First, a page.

Scenario analysis: A key part of merger arbitrage
The Kraft–Heinz merger isn’t a typical risk arbitrage deal because you can’t arbitrage a spread. Heinz doesn’t trade and your consideration is cash and stock in the combined company. Buying Kraft (KRFT) stock for the deal involves making a valuation bet. In Part 9 of this series, we’ll estimate the implied valuation of Kraft’s stock price. In other words, you can’t calculate a risk-to-reward ratio because the reward is uncertain.
What’s your downside if the deal breaks?
Before the deal, Kraft was trading at $62.40 a share. If the deal breaks, does the stock go back to that amount? That’s probably the best guess.
The bigger question is what would cause the break. There doesn’t appear to be any major antitrust issues here as the companies are largely complementary. A typical consumer would put Heinz ketchup on their Oscar Mayer hot dog.
Kraft stock has gone from $62.40 to roughly $90. Of that increase, $16.50 is accounted for by the special dividend. The rest is the Buffet bet—the bet that Berkshire Hathaway (BRK-B) and 3G will add about $6.5 billion in value to the combined entity.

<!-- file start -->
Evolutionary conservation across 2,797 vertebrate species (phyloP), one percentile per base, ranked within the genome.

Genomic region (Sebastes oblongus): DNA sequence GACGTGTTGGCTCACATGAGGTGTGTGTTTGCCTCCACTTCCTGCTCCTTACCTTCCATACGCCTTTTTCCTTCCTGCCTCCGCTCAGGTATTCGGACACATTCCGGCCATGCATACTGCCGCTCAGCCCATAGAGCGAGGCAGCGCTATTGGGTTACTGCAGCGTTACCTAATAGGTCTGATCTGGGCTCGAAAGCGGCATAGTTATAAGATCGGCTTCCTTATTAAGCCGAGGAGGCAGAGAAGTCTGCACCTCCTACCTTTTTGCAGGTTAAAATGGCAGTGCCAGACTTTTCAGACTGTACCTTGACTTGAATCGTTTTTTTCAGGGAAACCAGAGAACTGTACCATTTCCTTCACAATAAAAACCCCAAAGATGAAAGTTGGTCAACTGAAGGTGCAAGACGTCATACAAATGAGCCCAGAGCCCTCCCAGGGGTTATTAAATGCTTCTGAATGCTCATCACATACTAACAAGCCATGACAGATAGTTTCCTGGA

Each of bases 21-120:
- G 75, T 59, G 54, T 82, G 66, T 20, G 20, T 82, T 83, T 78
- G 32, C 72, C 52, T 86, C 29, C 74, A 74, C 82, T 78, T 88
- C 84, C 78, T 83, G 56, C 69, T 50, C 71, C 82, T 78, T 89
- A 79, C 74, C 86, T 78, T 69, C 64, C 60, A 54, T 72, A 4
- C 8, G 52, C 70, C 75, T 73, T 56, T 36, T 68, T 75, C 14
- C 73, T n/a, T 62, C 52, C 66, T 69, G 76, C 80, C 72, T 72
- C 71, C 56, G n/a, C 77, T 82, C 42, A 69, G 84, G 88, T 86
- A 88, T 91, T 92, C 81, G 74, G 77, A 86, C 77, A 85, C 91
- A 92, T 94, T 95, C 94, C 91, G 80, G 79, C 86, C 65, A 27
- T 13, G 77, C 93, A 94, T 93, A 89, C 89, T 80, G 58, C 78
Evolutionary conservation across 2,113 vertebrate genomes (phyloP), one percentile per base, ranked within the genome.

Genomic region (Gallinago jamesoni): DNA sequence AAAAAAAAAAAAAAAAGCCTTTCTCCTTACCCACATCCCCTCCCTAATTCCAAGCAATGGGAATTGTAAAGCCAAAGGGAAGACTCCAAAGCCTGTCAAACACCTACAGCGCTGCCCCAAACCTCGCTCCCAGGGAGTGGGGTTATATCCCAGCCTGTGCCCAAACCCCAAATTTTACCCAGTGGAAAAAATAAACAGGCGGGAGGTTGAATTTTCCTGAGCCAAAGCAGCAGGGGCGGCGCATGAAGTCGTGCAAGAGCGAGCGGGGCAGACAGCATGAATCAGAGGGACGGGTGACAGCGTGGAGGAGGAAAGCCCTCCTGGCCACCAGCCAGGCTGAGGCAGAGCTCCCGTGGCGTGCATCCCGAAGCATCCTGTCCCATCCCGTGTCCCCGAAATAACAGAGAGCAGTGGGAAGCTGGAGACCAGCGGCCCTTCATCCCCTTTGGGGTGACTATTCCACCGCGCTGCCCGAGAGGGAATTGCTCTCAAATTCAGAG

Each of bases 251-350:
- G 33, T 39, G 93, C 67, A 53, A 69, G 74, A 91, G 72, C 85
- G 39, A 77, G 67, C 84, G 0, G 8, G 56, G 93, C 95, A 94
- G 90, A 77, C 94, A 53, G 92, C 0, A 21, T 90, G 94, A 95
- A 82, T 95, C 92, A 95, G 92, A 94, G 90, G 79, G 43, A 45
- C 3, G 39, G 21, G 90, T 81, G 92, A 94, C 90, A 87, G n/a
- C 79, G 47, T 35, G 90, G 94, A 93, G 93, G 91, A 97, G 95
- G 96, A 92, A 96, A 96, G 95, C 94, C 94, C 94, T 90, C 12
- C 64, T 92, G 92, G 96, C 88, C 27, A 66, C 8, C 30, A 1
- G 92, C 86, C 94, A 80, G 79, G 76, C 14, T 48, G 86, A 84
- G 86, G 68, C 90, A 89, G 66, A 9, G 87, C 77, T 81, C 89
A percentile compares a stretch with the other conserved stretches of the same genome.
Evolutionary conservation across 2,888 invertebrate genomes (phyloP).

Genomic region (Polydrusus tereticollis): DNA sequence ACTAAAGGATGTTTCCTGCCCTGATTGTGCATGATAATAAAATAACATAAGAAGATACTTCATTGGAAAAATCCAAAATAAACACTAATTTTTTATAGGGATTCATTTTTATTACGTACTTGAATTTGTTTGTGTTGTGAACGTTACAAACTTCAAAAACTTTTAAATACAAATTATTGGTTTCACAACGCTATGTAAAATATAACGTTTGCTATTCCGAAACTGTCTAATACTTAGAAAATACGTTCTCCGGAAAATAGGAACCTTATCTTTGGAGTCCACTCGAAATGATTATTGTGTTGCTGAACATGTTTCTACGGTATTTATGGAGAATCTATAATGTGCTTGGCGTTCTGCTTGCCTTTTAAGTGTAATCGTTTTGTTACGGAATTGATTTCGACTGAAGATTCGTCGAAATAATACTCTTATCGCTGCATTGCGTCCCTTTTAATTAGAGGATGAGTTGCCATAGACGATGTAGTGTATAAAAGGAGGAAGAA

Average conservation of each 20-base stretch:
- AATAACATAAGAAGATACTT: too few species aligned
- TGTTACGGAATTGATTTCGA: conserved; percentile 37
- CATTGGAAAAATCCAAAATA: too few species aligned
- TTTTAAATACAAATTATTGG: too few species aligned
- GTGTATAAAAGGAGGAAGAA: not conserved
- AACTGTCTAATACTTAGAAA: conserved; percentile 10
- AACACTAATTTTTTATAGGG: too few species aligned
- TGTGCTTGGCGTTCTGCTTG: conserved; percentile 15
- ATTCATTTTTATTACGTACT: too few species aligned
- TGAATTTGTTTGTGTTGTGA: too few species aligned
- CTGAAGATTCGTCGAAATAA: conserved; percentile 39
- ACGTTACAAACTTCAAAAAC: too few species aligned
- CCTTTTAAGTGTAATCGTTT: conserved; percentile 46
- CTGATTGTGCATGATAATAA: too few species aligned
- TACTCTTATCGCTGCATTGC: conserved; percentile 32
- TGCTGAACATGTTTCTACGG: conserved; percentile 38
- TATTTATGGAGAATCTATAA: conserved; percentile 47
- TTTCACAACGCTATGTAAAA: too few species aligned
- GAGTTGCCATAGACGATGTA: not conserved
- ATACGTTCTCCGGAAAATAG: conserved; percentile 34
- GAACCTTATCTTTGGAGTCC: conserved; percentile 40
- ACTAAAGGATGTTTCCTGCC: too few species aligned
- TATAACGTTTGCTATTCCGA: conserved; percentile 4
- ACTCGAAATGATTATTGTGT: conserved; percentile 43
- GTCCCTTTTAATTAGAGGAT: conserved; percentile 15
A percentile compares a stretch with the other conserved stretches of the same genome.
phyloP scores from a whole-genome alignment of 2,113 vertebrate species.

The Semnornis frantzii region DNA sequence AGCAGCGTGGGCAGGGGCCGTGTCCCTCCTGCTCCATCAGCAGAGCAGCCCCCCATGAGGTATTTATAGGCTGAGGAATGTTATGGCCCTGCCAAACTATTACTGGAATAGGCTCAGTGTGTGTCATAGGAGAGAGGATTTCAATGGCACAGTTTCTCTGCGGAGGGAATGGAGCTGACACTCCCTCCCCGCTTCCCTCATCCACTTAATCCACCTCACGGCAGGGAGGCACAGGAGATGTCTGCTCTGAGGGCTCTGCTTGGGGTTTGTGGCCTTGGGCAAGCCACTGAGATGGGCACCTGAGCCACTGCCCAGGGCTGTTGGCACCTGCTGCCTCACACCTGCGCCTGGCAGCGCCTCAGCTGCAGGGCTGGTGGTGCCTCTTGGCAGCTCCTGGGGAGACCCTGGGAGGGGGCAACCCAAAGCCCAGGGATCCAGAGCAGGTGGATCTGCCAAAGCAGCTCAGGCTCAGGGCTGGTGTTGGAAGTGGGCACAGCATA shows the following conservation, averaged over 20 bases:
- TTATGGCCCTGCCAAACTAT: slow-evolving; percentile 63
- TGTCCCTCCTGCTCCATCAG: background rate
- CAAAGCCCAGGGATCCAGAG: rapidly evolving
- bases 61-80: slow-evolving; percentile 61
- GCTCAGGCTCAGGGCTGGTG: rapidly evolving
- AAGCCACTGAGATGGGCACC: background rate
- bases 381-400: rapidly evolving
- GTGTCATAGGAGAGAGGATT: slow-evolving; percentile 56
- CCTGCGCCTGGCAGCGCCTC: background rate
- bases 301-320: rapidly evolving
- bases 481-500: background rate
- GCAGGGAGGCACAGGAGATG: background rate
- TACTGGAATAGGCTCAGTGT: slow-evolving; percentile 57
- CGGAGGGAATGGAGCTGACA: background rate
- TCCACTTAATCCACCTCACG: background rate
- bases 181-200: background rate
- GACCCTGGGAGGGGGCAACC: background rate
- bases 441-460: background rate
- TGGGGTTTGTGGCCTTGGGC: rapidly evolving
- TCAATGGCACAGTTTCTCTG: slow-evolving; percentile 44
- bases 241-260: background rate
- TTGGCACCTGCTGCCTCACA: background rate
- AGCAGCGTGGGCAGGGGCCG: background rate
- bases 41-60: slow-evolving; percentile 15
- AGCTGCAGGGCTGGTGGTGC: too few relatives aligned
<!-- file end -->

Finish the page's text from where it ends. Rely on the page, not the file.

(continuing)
There are two reasons why the deal would break:
- a material adverse effect at Kraft—which will be discussed later in the series
- a failure to get the requisite shareholder vote
Arbitrageurs will be focusing on the background section of the proxy statement once it’s released. If it breaks because of a MAC (material adverse change) at Kraft, the pre-deal price is probably a best-case scenario.
Merger arbitrage resources
Other important merger spreads include the deal between Time Warner Cable (TWC) and Comcast (CMCSA) as well as the merger between Pharmacyclics (PCYC) and AbbVie (ABBV). For a primer on risk arbitrage investing, read Merger arbitrage must-knows: A key guide for investors.